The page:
It's crazy, I know, but sometimes I wish I could feel the same intense, emotional pain I felt at the beginning. I loved my dad so much, I miss him all the time. It seems like a dishonor to let the pain soften, to move on with my own life.

I don't know. Am I crazy?

I just really miss my dad, and wish he were still here.


Rae said...

I have a pretty good idea of how you're feeling; my own dad passed away in February of 2007. The more time passes, the more I focus on his life, rather than those few bitterly cold days in February when that life ended. So, no, I don't think there's anything wrong with you not marking July 16th this year; I bet your father would have wanted you to get on with your life.

All my sympathies for your loss.

Marilyn said...

Joanne, I'm sorry that loss has treated you so hard - and I've gone through all the same things. A day without a funk leaves a guilty taste, but it's healing, and that can't be bad. He'd be so proud of you and your beautiful words!

Anonymous said...

Joanne, I've been through some hard deaths. Someone I loved dearly passed away, alone, in the wee hours of the morning (approx. 3:50 a.m.), so I used to get a lawn chair and sit by his grave on the anniversary and time of his death, so he wouldn't have to be alone.

But after four years or so, I stopped writing down the date of his death in my datebook. Not that he was any less dear to me, but I realized I was focusing on his death, and not his life. And by focusing on the bad, I was letting all the wonderful things he was, and did, get eclipsed by my grief at losing him.

Your dad will always be wonderful. I think it's natural to hold onto those memories, not the pain. I think forgetting the grief is part of the healing process, and gives you permission to remember the good times.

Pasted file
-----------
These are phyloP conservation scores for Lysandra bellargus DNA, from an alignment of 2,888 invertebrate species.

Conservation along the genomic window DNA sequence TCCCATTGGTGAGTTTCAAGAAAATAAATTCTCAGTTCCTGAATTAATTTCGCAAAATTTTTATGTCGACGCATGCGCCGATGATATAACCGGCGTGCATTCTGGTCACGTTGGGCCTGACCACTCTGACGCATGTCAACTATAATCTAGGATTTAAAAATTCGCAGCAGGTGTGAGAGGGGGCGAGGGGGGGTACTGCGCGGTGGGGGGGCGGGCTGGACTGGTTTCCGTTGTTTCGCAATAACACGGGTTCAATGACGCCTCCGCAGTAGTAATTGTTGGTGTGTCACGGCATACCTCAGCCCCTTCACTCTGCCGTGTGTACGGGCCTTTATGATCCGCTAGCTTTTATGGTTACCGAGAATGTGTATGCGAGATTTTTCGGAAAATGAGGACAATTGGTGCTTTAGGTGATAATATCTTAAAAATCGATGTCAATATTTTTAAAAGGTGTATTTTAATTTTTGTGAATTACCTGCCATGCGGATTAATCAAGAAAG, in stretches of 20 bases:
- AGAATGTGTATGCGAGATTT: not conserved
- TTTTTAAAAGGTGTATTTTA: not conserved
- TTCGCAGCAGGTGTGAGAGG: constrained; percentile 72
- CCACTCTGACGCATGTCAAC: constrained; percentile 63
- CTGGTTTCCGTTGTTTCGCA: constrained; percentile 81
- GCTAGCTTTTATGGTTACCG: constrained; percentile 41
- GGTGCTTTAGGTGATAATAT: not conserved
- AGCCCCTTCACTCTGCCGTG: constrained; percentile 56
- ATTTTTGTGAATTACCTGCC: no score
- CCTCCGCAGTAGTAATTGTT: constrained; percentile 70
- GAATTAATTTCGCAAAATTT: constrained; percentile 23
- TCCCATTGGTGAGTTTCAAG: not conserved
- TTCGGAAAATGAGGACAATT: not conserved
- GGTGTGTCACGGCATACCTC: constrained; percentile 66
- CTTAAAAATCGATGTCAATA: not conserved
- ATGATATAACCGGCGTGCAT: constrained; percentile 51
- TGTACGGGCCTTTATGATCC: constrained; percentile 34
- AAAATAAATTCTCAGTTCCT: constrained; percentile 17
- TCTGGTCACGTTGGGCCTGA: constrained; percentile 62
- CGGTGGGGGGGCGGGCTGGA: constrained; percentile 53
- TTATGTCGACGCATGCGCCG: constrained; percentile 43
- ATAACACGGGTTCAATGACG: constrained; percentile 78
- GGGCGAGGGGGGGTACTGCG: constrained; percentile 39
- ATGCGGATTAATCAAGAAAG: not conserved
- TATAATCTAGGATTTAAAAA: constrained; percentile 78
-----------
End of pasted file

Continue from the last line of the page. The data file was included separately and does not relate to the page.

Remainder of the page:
Jen said...

Oh Joanne, what lovely words.

March 11 of this year marked to 10th anniversary of my father's death. I remembered on the 8th, 9th, and 10th, that the 11th was the day. Come the 11th.....I forgot and remembered again on the 13th. I felt guilty or something, but maybe it was meant to be. Maybe it was something he sent down to let me go on and live my life and not think about a death anniversary.

I found an old newspaper with his picture on the front cover that I had tucked away yesterday. He had a wonderful happy smile on his face. It made me feel good.

Thanks for sharing your story.

Jean Martha said...

Right there with you. My Dad passed on Christmas morning and so I make the best of trying to NOT go to retail stores/parties during the season that everyone INSISTS you be happy and joyful. I start the day off on 12/25 by having a complete meltdown and then being very thankful that I have the Fiance to hand me tissues and put me back together. This was the first year since his passing that I got through his birthday (7/5) without having a meltdown. It doesn't get easier, but you learn how to deal with it (most of the time...).

Joanne said...

You girls are terrific and amazing women; it's nice to have people out there who really understand what I'm going through on this. Thanks for lifting my spirits. :-)

Sandy said...

My Dad would have been 100 this year. He passed away 32 years ago. For the first 3 years after his death I visited his grave everyday. Even in the dead of winter.

I pass by the cemetery where he is buried ever day now on my way home from work, and as I pass I blow him a kiss and say I love you Daddy.

Joanne said...

Sandy, thank you for sharing that. Isn't it great that no matter how old we got, we could still call our fathers "Daddy". The bond is always there.

Jocelyn said...

I want to say thank you to you for sharing this too. My Dad is still living, but I am such a sap that if I even think about him dying I get teary. I feel I can understand your feeling because I love my Dad so dearly too.